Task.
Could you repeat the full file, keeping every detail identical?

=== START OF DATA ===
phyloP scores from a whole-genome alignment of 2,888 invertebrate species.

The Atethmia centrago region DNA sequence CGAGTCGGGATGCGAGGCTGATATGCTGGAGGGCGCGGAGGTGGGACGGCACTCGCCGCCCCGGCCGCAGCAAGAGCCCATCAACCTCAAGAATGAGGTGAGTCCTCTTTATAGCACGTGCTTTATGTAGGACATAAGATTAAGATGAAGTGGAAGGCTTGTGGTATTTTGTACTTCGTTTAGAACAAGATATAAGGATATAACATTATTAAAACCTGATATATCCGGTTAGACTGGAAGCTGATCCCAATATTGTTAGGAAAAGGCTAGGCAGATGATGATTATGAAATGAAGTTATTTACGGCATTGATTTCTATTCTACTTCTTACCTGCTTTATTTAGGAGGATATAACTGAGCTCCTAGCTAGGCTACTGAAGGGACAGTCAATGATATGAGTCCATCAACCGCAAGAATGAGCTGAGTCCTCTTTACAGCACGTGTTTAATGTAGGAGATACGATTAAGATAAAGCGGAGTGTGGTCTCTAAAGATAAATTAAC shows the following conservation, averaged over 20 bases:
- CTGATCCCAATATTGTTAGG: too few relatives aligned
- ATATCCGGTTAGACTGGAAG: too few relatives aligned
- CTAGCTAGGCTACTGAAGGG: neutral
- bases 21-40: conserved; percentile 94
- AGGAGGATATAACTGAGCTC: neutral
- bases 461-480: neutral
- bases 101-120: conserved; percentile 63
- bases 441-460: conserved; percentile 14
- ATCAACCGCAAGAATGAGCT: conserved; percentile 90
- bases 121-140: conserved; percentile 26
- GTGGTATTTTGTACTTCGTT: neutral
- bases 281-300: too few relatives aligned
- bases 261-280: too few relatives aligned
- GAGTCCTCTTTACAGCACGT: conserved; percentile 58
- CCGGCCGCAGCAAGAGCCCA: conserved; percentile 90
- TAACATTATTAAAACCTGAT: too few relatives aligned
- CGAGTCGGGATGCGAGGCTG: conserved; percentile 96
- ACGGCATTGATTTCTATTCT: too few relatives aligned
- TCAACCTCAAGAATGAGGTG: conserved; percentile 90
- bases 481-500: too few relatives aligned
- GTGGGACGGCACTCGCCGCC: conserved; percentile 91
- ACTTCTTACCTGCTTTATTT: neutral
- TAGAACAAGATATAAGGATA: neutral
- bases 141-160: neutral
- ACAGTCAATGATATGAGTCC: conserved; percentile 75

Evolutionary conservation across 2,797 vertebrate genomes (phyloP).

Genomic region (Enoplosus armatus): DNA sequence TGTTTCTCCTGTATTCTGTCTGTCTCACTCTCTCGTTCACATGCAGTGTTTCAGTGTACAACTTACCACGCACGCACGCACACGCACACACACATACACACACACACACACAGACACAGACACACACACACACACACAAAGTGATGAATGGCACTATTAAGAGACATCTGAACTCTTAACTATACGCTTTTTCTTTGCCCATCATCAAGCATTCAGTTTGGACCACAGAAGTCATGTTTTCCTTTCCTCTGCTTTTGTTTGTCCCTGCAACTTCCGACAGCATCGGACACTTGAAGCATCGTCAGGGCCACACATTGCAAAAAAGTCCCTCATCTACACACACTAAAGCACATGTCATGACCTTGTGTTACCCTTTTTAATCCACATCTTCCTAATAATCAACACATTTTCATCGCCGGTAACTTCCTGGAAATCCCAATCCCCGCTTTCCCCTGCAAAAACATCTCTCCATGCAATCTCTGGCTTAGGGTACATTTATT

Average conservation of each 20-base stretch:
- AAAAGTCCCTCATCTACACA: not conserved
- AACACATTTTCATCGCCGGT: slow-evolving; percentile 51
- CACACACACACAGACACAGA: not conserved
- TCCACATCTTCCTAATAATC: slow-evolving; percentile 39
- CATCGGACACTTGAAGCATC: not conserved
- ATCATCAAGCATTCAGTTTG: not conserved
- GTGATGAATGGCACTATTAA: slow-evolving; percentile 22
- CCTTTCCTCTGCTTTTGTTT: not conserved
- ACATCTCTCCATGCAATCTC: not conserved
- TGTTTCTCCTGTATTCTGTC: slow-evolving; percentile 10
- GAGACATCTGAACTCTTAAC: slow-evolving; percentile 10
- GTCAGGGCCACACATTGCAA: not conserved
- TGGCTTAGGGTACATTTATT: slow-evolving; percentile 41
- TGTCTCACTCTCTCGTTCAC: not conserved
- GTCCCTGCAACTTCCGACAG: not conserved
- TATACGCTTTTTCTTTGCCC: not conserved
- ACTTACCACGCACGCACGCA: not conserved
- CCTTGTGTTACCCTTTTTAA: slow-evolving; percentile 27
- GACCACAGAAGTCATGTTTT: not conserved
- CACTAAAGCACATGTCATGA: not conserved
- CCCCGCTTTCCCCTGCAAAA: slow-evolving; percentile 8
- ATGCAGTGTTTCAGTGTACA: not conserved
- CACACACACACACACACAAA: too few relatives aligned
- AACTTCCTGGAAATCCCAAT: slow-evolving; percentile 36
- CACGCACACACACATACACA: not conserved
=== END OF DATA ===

phyloP scores from a whole-genome alignment of 2,888 invertebrate species.

The Atethmia centrago region DNA sequence CGAGTCGGGATGCGAGGCTGATATGCTGGAGGGCGCGGAGGTGGGACGGCACTCGCCGCCCCGGCCGCAGCAAGAGCCCATCAACCTCAAGAATGAGGTGAGTCCTCTTTATAGCACGTGCTTTATGTAGGACATAAGATTAAGATGAAGTGGAAGGCTTGTGGTATTTTGTACTTCGTTTAGAACAAGATATAAGGATATAACATTATTAAAACCTGATATATCCGGTTAGACTGGAAGCTGATCCCAATATTGTTAGGAAAAGGCTAGGCAGATGATGATTATGAAATGAAGTTATTTACGGCATTGATTTCTATTCTACTTCTTACCTGCTTTATTTAGGAGGATATAACTGAGCTCCTAGCTAGGCTACTGAAGGGACAGTCAATGATATGAGTCCATCAACCGCAAGAATGAGCTGAGTCCTCTTTACAGCACGTGTTTAATGTAGGAGATACGATTAAGATAAAGCGGAGTGTGGTCTCTAAAGATAAATTAAC shows the following conservation, averaged over 20 bases:
- CTGATCCCAATATTGTTAGG: too few relatives aligned
- ATATCCGGTTAGACTGGAAG: too few relatives aligned
- CTAGCTAGGCTACTGAAGGG: neutral
- bases 21-40: conserved; percentile 94
- AGGAGGATATAACTGAGCTC: neutral
- bases 461-480: neutral
- bases 101-120: conserved; percentile 63
- bases 441-460: conserved; percentile 14
- ATCAACCGCAAGAATGAGCT: conserved; percentile 90
- bases 121-140: conserved; percentile 26
- GTGGTATTTTGTACTTCGTT: neutral
- bases 281-300: too few relatives aligned
- bases 261-280: too few relatives aligned
- GAGTCCTCTTTACAGCACGT: conserved; percentile 58
- CCGGCCGCAGCAAGAGCCCA: conserved; percentile 90
- TAACATTATTAAAACCTGAT: too few relatives aligned
- CGAGTCGGGATGCGAGGCTG: conserved; percentile 96
- ACGGCATTGATTTCTATTCT: too few relatives aligned
- TCAACCTCAAGAATGAGGTG: conserved; percentile 90
- bases 481-500: too few relatives aligned
- GTGGGACGGCACTCGCCGCC: conserved; percentile 91
- ACTTCTTACCTGCTTTATTT: neutral
- TAGAACAAGATATAAGGATA: neutral
- bases 141-160: neutral
- ACAGTCAATGATATGAGTCC: conserved; percentile 75

Evolutionary conservation across 2,797 vertebrate genomes (phyloP).

Genomic region (Enoplosus armatus): DNA sequence TGTTTCTCCTGTATTCTGTCTGTCTCACTCTCTCGTTCACATGCAGTGTTTCAGTGTACAACTTACCACGCACGCACGCACACGCACACACACATACACACACACACACACAGACACAGACACACACACACACACACAAAGTGATGAATGGCACTATTAAGAGACATCTGAACTCTTAACTATACGCTTTTTCTTTGCCCATCATCAAGCATTCAGTTTGGACCACAGAAGTCATGTTTTCCTTTCCTCTGCTTTTGTTTGTCCCTGCAACTTCCGACAGCATCGGACACTTGAAGCATCGTCAGGGCCACACATTGCAAAAAAGTCCCTCATCTACACACACTAAAGCACATGTCATGACCTTGTGTTACCCTTTTTAATCCACATCTTCCTAATAATCAACACATTTTCATCGCCGGTAACTTCCTGGAAATCCCAATCCCCGCTTTCCCCTGCAAAAACATCTCTCCATGCAATCTCTGGCTTAGGGTACATTTATT

Average conservation of each 20-base stretch:
- AAAAGTCCCTCATCTACACA: not conserved
- AACACATTTTCATCGCCGGT: slow-evolving; percentile 51
- CACACACACACAGACACAGA: not conserved
- TCCACATCTTCCTAATAATC: slow-evolving; percentile 39
- CATCGGACACTTGAAGCATC: not conserved
- ATCATCAAGCATTCAGTTTG: not conserved
- GTGATGAATGGCACTATTAA: slow-evolving; percentile 22
- CCTTTCCTCTGCTTTTGTTT: not conserved
- ACATCTCTCCATGCAATCTC: not conserved
- TGTTTCTCCTGTATTCTGTC: slow-evolving; percentile 10
- GAGACATCTGAACTCTTAAC: slow-evolving; percentile 10
- GTCAGGGCCACACATTGCAA: not conserved
- TGGCTTAGGGTACATTTATT: slow-evolving; percentile 41
- TGTCTCACTCTCTCGTTCAC: not conserved
- GTCCCTGCAACTTCCGACAG: not conserved
- TATACGCTTTTTCTTTGCCC: not conserved
- ACTTACCACGCACGCACGCA: not conserved
- CCTTGTGTTACCCTTTTTAA: slow-evolving; percentile 27
- GACCACAGAAGTCATGTTTT: not conserved
- CACTAAAGCACATGTCATGA: not conserved
- CCCCGCTTTCCCCTGCAAAA: slow-evolving; percentile 8
- ATGCAGTGTTTCAGTGTACA: not conserved
- CACACACACACACACACAAA: too few relatives aligned
- AACTTCCTGGAAATCCCAAT: slow-evolving; percentile 36
- CACGCACACACACATACACA: not conserved